Over the last century technology has changed the world we live in drastically, for better or worse. However, a relatively new area of science, called biotechnology, threatens to alter it in ways we may not understand until it’s too late to fix.
At first glance, the arguments for biotechnology seem irrefutable. By manipulating the genetic structure of a plant or animal, the agriculture industry can produce more food more efficiently and eventually end world hunger. They can create “superfoods” with longer shelf lives and immunity to pests. But things are not always as they seem.
Opponents of genetic engineering wonder if this manipulation could lead to ending nature as we know it. Although that seems a little dramatic, consider the case of the poisoned butterfly.
According to Food, Inc.(pp.122-123) by Peter Pringle, in the spring of 1999 a young Cornell entomologist, John Losey, reported in the science journal Nature that the beloved monarch butterfly’s future appeared to be in danger.
At that time, a quarter of the U.S. corn crops had been planted with seeds that contained Bacillus thuringiensis, or Bt. Originally used as a pesticide spray, scientists found it was more effective to inject the Bt bacteria into the cells of crops like corn, cotton, and potatoes. So instead of it protecting from the outside, it grew from the inside out.
Losey and his Cornell researchers were concerned that injecting the bacteria into corn would mean it would be in the pollen the crops released. Losey speculated that monarch butterflies could be harmed when they ate their normal diet of milkweed leaves covered in Bt corn pollen.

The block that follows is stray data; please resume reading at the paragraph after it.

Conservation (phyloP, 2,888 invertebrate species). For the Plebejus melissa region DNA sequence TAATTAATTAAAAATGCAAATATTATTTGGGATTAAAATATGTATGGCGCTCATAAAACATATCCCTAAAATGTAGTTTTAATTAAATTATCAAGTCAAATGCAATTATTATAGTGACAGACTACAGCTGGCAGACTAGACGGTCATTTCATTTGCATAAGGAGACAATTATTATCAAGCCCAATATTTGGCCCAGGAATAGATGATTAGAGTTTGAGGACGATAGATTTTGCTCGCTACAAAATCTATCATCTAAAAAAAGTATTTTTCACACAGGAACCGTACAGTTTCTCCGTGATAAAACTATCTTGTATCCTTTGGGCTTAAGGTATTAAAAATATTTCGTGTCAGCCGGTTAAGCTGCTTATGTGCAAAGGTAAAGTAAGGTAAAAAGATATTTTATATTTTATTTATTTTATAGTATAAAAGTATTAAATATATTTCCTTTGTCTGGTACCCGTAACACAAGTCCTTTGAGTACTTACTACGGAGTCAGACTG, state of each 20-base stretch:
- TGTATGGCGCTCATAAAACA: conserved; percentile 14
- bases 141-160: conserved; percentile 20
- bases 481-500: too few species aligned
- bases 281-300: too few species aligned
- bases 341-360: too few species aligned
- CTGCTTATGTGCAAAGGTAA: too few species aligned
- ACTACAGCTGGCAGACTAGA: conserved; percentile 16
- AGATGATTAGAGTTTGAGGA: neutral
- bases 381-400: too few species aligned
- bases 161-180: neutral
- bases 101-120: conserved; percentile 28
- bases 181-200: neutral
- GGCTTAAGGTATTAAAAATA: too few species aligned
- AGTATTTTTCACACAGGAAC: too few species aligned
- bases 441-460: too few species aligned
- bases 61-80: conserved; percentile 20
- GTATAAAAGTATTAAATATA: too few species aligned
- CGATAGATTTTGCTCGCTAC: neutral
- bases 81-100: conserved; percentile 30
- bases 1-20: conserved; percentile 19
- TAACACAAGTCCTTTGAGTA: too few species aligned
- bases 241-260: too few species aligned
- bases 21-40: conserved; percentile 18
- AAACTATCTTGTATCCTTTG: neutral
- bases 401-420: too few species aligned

In a barebones experiment, Losey fed monarch larvae with Bt pollinated milkweed leaves and observed. Within four days nearly half the larvae were dead and the others were severely underweight compared to the control group.
Until then, the biotech industry had touted the Bt pesticide as the most green-friendly product available, since it was a naturally occurring bacteria. Losey knew that news of the dead monarch butterflies would rock the industry. Many companies had spent millions of dollars developing ways to use Bt.
However, the implications would spell global trouble for all kinds of moths and butterflies feeding near millions of acres of Bt cornfields. There was no way to know yet how this could threaten the balance of the ecosystem.
The opposite result happened in the case of the diamond back moth, but no less alarming. For many years, scientists have known it’s possible for insects to develop a resistance to artificial insecticides. However, the diamond back moth became fully tolerant to Bt crops after just two-dozen generations, or eight crop seasons, according to Your Right To Know by Andrew Kimbrell.
If Bt resistance spreads, this low-impact insecticide will become useless. Unfortunately, the exploitation and genetic modification of Bt is creating a new generation of pests that are unaffected by the bacteria.
So who are the losers? It’s the consumers, organic farmers and conventional farmers who try to minimize the use and consumption of highly toxic insecticides. In the near future the farmers’ only options could be widespread crop loss, costly control techniques or a return to toxic chemical pesticides.
Biotechnology’s chemical techniques have also caused great concern in the dairy industry. Forget the borage of expensive commercials depicting happy cows flirting in a meadow. Your milk comes from an exhausted, disease ridden, overworked cow. Don’t believe me? Check out these findings from Harvard Medical School and other respected institutions.
In the 1980’s, the illusive biotech giant Monsanto created a genetically engineered hormone called rbGH to increase a cow’s milk output, although at the time the U.S was already spending over $15 million per year destroying an overabundance of cows and milk.